12.07.12, 16:00 – 17:30 Uhr
- Jens Birkholzer
Earth Sciences Division, Lawrence Berkeley National Laboratory
Berkeley, CA, USA
Capturing carbon dioxide (CO2) emissions from industrial sources and injecting them into deep geologic formations is one of several options being considered to control CO2 concentrations in the atmosphere. Sequestering CO2 underground is not without its own set of environmental risks, including the potential for CO2 migration from the storage reservoir into potable groundwater. Although the risk of fluid migration from the storage reservoir is considered to be very small with proper site selection and regulatory oversight, the potential severity of the impact on potable groundwater resources warrants further study. This presentation discusses an integrated experimental and modeling study conducted for a confined sand aquifer in Mississippi. The field component of this study involves the controlled release of groundwater containing dissolved CO2 into the aquifer over a period of several months. The presentation touches on the extensive laboratory and field characterization of groundwater and sediments, an innovative fluid-delivery system, hydrologic monitoring, geophysical monitoring for remote detection of dissolved CO2, and reactive transport modeling to design the laboratory and field experiments and interpret the results.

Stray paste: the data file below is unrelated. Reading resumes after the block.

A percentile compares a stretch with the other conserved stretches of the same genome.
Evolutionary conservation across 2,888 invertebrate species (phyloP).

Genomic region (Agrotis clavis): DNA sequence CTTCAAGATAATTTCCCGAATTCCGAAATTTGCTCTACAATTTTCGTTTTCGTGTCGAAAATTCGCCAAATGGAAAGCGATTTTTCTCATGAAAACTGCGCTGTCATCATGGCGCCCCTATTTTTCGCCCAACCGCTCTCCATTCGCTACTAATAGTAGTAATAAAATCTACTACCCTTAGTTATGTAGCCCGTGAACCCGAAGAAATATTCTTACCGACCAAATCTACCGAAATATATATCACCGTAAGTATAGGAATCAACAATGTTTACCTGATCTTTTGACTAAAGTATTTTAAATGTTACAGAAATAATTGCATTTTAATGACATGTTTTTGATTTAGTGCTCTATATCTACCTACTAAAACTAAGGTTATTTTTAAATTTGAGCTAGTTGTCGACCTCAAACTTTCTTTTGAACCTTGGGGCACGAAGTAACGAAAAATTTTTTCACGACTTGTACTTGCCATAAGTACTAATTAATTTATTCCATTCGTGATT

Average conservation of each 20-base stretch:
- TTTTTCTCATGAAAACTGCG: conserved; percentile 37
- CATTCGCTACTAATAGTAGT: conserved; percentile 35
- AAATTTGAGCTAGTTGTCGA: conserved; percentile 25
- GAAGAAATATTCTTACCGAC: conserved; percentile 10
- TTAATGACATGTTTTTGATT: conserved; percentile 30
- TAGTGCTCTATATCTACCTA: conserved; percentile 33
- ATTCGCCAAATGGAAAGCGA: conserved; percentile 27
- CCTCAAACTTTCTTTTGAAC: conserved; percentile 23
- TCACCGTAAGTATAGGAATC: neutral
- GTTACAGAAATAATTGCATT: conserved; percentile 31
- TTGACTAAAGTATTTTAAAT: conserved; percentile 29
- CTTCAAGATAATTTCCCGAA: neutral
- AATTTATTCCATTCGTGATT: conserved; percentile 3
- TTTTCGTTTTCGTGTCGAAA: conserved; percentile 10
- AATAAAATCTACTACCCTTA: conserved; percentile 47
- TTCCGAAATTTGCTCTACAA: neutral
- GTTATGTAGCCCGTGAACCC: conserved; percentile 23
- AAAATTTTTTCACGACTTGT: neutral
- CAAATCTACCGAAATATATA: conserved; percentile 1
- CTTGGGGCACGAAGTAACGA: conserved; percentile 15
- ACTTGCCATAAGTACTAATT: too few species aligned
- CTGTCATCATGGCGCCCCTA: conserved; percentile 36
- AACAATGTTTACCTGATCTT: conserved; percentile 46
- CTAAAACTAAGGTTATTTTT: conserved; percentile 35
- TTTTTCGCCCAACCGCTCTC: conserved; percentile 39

Pfaffenwaldring 61, Raum U1.003 (MML), Universität Stuttgart